“Panic attacks are a lot like being drunk in some ways, you loose self-control. You cry for seemingly no reason. You deal with the hangover long into the next day.”― Sara Barnard, A Quiet Kind of Thunder
What is a Panic Disorder?
Panic Disorder refers to unexpected and repeated attacks of intense fear and discomfort known as “Panic Attacks”. Panic attacks come without warning, and seem to come out of nowhere. As a result, these attacks can have a disabling effect, driving people towards a “fear of fear” response. This means that someone may feel anxious even when they are not having a panic attack simply because they are afraid of having a panic attack. This allows them to avoid people, places or situations that they associate with such panic attacks. For example, someone who has had a panic attack while driving a car may develop a fear of driving. Avoiding this often interferes with school, relationships, and normal development.
Common symptoms of panic disorder
The following physical symptoms can be present in a panic disorder:
- Increased heart rate
- Dizziness or lightheadedness
- Difficulty breathing
- Vibrate or shake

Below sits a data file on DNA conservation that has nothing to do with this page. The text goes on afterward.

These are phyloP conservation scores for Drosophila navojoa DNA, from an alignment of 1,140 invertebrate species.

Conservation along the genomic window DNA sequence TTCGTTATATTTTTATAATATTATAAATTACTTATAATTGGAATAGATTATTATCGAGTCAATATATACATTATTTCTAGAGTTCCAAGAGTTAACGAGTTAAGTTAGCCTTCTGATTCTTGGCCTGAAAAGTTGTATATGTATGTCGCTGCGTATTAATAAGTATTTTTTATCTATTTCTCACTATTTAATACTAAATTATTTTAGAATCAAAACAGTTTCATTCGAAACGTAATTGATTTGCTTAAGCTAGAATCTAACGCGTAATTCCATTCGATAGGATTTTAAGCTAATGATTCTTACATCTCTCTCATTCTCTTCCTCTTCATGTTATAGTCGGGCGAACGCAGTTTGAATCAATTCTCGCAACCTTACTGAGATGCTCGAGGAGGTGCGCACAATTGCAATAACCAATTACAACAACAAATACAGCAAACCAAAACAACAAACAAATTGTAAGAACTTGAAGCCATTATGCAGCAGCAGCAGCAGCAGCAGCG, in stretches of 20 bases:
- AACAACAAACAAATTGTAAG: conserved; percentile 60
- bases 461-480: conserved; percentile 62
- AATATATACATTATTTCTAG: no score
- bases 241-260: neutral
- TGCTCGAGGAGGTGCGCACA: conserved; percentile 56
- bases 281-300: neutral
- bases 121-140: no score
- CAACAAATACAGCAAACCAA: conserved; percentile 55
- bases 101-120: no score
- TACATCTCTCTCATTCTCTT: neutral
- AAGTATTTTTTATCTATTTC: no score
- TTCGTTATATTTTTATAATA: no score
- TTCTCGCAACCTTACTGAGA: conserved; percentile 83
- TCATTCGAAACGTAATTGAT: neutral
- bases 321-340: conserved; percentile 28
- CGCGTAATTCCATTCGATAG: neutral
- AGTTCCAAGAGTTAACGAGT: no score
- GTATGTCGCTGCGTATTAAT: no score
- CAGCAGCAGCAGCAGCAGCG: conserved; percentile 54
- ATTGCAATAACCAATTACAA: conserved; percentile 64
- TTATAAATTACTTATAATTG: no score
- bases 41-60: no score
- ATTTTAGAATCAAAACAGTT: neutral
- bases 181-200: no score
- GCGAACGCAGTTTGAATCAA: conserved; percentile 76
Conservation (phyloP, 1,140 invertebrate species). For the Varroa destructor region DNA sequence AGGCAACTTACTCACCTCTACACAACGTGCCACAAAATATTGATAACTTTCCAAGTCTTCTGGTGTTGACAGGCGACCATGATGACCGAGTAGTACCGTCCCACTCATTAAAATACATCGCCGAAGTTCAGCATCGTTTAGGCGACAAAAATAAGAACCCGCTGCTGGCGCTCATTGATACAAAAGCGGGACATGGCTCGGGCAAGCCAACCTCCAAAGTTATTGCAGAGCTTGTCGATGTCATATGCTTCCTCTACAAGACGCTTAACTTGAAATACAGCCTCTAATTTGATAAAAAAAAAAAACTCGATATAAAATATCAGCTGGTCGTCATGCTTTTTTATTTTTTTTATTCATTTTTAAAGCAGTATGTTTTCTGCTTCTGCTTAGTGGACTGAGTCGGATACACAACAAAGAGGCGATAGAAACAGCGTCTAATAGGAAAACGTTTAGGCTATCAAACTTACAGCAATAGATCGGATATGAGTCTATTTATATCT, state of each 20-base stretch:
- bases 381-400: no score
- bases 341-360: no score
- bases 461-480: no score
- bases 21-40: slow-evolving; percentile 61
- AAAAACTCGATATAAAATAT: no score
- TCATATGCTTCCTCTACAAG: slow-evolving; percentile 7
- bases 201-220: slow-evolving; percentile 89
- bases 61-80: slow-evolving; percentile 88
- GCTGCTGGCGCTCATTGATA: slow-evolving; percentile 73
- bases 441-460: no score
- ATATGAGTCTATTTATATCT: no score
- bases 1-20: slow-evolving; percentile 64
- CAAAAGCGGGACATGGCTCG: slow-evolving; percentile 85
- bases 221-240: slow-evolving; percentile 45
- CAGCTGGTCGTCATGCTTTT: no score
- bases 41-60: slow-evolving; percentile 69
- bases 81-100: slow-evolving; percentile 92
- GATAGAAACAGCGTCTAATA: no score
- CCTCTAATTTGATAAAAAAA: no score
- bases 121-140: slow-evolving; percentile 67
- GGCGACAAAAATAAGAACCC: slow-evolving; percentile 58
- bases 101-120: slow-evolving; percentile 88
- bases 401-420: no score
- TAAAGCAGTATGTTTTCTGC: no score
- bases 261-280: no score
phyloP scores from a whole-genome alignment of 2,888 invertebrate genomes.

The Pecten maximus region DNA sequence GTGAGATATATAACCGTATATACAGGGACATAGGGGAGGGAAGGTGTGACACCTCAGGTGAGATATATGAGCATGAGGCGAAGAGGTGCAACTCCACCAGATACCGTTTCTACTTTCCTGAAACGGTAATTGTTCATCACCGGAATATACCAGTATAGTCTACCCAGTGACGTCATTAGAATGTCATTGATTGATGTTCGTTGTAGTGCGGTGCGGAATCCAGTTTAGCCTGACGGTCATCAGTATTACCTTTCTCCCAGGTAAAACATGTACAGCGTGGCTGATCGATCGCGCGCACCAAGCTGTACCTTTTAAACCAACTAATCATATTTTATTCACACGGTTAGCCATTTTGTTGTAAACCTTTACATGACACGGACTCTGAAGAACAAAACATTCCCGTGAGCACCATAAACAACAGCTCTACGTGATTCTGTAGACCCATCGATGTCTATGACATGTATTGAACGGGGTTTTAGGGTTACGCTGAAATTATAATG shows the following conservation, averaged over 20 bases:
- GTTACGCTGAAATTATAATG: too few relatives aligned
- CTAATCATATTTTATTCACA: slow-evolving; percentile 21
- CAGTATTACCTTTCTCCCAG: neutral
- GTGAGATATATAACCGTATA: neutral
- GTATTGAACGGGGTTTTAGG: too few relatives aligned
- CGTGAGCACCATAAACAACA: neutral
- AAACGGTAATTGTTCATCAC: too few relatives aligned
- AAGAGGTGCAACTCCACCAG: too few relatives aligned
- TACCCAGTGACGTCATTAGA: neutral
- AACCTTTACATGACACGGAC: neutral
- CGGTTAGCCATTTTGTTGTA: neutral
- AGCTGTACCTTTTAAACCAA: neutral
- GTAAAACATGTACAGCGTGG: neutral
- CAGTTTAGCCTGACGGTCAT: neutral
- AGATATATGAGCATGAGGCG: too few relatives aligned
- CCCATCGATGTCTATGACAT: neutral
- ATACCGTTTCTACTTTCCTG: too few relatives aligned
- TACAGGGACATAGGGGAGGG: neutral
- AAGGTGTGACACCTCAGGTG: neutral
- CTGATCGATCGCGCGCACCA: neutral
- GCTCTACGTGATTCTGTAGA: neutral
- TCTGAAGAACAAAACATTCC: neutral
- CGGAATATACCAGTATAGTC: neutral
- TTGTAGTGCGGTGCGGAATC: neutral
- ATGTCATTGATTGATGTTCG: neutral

- Excessive sweating
- Nausea / stomach upset
- Feeling of unreality or fear of losing control
Recognize any of these symptoms and need treatment for your panic disorder?
If you recognize any of these symptoms in yourself or in any of your loved ones, a professional evaluation may be appropriate. The Institute for Bodymind Integration offers treatment of anxiety disorders from a bio-psycho-social and a holistic / integrative approach that addresses your needs.
Appropriate intervention for anxiety disorders includes:
- Individual Therapy: Individual work focuses on developing specific anxiety management skills, while also addressing the struggles of everyday stressors and low self-esteem that often accompany a diagnosis of anxiety.
- Relaxation, Grounding and Body Awareness and Expression: Like individual therapy, relaxation, grounding and body awareness and expression works by teaching specific anxiety management skills. Inner processes that contribute to fear are made more aware and thus you are taught to better control these processes.
- Family Therapy: Family work can be important in treating anxiety because it focuses on developing open communication and expression of emotion, while teaching loved ones techniques they can use with you at home.
- Group Therapy: Groups provide safe and appropriate social training where you can receive feedback from peers and professionals on how to regulate your behavior, emotions and thoughts.
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